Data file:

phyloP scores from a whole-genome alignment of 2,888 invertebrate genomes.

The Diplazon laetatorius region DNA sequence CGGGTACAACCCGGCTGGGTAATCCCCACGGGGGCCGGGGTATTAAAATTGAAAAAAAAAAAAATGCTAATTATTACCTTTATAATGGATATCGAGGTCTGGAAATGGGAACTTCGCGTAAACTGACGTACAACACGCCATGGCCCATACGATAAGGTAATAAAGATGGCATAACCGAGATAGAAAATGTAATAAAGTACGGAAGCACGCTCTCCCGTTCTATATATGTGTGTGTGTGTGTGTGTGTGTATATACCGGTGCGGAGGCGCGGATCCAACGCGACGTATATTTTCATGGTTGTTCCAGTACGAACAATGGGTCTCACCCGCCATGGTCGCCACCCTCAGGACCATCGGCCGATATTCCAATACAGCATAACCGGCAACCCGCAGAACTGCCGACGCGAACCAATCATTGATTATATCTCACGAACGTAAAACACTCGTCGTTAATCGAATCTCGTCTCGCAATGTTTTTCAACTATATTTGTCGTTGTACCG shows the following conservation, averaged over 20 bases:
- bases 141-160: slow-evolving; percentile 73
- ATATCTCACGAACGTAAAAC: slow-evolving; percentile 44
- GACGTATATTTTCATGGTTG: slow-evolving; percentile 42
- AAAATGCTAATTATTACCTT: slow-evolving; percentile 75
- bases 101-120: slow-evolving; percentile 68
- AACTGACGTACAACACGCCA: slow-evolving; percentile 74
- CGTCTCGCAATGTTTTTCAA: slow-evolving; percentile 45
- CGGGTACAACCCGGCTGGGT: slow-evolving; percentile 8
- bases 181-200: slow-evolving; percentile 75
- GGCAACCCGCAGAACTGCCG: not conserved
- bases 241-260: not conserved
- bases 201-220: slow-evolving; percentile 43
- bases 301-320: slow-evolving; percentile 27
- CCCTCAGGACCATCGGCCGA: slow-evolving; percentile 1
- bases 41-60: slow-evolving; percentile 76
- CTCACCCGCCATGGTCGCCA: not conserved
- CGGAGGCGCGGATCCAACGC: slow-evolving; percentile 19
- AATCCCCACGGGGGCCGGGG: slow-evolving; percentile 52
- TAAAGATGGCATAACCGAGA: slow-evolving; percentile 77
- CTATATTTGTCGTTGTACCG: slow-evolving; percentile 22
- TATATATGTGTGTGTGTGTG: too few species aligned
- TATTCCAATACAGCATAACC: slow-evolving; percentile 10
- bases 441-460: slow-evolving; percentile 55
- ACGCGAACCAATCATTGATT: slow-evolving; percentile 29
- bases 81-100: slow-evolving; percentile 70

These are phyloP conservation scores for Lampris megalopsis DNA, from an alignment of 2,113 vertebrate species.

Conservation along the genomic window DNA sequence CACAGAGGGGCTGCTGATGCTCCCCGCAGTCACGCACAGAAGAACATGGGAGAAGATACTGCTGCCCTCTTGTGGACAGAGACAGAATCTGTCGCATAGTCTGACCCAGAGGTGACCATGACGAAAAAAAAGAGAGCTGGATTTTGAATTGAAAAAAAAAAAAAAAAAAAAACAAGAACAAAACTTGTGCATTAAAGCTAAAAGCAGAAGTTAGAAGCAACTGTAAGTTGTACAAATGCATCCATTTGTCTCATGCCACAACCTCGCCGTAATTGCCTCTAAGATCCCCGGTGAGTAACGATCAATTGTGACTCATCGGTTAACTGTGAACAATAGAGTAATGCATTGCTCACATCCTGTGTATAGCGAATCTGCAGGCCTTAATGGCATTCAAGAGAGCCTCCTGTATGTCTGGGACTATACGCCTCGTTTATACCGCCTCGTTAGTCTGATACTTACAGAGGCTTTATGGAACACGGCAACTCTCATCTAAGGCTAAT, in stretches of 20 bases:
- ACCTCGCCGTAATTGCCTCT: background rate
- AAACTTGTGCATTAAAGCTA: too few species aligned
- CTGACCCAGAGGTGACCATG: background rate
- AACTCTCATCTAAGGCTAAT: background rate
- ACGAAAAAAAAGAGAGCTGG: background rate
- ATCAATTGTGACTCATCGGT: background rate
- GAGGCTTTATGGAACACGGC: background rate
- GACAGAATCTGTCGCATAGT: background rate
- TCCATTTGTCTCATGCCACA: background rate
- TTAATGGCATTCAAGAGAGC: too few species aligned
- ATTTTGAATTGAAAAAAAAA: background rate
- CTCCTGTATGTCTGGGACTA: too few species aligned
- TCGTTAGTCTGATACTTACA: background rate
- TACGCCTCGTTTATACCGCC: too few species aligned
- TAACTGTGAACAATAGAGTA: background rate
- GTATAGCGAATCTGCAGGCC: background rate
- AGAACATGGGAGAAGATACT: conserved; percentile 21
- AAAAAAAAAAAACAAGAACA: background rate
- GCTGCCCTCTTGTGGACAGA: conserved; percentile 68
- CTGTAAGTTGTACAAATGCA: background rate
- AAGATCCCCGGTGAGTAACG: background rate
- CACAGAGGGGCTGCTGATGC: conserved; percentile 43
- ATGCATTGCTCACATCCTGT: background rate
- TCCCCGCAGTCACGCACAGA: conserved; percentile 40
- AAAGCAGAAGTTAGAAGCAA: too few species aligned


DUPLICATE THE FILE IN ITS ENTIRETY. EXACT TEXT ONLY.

phyloP scores from a whole-genome alignment of 2,888 invertebrate genomes.

The Diplazon laetatorius region DNA sequence CGGGTACAACCCGGCTGGGTAATCCCCACGGGGGCCGGGGTATTAAAATTGAAAAAAAAAAAAATGCTAATTATTACCTTTATAATGGATATCGAGGTCTGGAAATGGGAACTTCGCGTAAACTGACGTACAACACGCCATGGCCCATACGATAAGGTAATAAAGATGGCATAACCGAGATAGAAAATGTAATAAAGTACGGAAGCACGCTCTCCCGTTCTATATATGTGTGTGTGTGTGTGTGTGTGTATATACCGGTGCGGAGGCGCGGATCCAACGCGACGTATATTTTCATGGTTGTTCCAGTACGAACAATGGGTCTCACCCGCCATGGTCGCCACCCTCAGGACCATCGGCCGATATTCCAATACAGCATAACCGGCAACCCGCAGAACTGCCGACGCGAACCAATCATTGATTATATCTCACGAACGTAAAACACTCGTCGTTAATCGAATCTCGTCTCGCAATGTTTTTCAACTATATTTGTCGTTGTACCG shows the following conservation, averaged over 20 bases:
- bases 141-160: slow-evolving; percentile 73
- ATATCTCACGAACGTAAAAC: slow-evolving; percentile 44
- GACGTATATTTTCATGGTTG: slow-evolving; percentile 42
- AAAATGCTAATTATTACCTT: slow-evolving; percentile 75
- bases 101-120: slow-evolving; percentile 68
- AACTGACGTACAACACGCCA: slow-evolving; percentile 74
- CGTCTCGCAATGTTTTTCAA: slow-evolving; percentile 45
- CGGGTACAACCCGGCTGGGT: slow-evolving; percentile 8
- bases 181-200: slow-evolving; percentile 75
- GGCAACCCGCAGAACTGCCG: not conserved
- bases 241-260: not conserved
- bases 201-220: slow-evolving; percentile 43
- bases 301-320: slow-evolving; percentile 27
- CCCTCAGGACCATCGGCCGA: slow-evolving; percentile 1
- bases 41-60: slow-evolving; percentile 76
- CTCACCCGCCATGGTCGCCA: not conserved
- CGGAGGCGCGGATCCAACGC: slow-evolving; percentile 19
- AATCCCCACGGGGGCCGGGG: slow-evolving; percentile 52
- TAAAGATGGCATAACCGAGA: slow-evolving; percentile 77
- CTATATTTGTCGTTGTACCG: slow-evolving; percentile 22
- TATATATGTGTGTGTGTGTG: too few species aligned
- TATTCCAATACAGCATAACC: slow-evolving; percentile 10
- bases 441-460: slow-evolving; percentile 55
- ACGCGAACCAATCATTGATT: slow-evolving; percentile 29
- bases 81-100: slow-evolving; percentile 70

These are phyloP conservation scores for Lampris megalopsis DNA, from an alignment of 2,113 vertebrate species.

Conservation along the genomic window DNA sequence CACAGAGGGGCTGCTGATGCTCCCCGCAGTCACGCACAGAAGAACATGGGAGAAGATACTGCTGCCCTCTTGTGGACAGAGACAGAATCTGTCGCATAGTCTGACCCAGAGGTGACCATGACGAAAAAAAAGAGAGCTGGATTTTGAATTGAAAAAAAAAAAAAAAAAAAAACAAGAACAAAACTTGTGCATTAAAGCTAAAAGCAGAAGTTAGAAGCAACTGTAAGTTGTACAAATGCATCCATTTGTCTCATGCCACAACCTCGCCGTAATTGCCTCTAAGATCCCCGGTGAGTAACGATCAATTGTGACTCATCGGTTAACTGTGAACAATAGAGTAATGCATTGCTCACATCCTGTGTATAGCGAATCTGCAGGCCTTAATGGCATTCAAGAGAGCCTCCTGTATGTCTGGGACTATACGCCTCGTTTATACCGCCTCGTTAGTCTGATACTTACAGAGGCTTTATGGAACACGGCAACTCTCATCTAAGGCTAAT, in stretches of 20 bases:
- ACCTCGCCGTAATTGCCTCT: background rate
- AAACTTGTGCATTAAAGCTA: too few species aligned
- CTGACCCAGAGGTGACCATG: background rate
- AACTCTCATCTAAGGCTAAT: background rate
- ACGAAAAAAAAGAGAGCTGG: background rate
- ATCAATTGTGACTCATCGGT: background rate
- GAGGCTTTATGGAACACGGC: background rate
- GACAGAATCTGTCGCATAGT: background rate
- TCCATTTGTCTCATGCCACA: background rate
- TTAATGGCATTCAAGAGAGC: too few species aligned
- ATTTTGAATTGAAAAAAAAA: background rate
- CTCCTGTATGTCTGGGACTA: too few species aligned
- TCGTTAGTCTGATACTTACA: background rate
- TACGCCTCGTTTATACCGCC: too few species aligned
- TAACTGTGAACAATAGAGTA: background rate
- GTATAGCGAATCTGCAGGCC: background rate
- AGAACATGGGAGAAGATACT: conserved; percentile 21
- AAAAAAAAAAAACAAGAACA: background rate
- GCTGCCCTCTTGTGGACAGA: conserved; percentile 68
- CTGTAAGTTGTACAAATGCA: background rate
- AAGATCCCCGGTGAGTAACG: background rate
- CACAGAGGGGCTGCTGATGC: conserved; percentile 43
- ATGCATTGCTCACATCCTGT: background rate
- TCCCCGCAGTCACGCACAGA: conserved; percentile 40
- AAAGCAGAAGTTAGAAGCAA: too few species aligned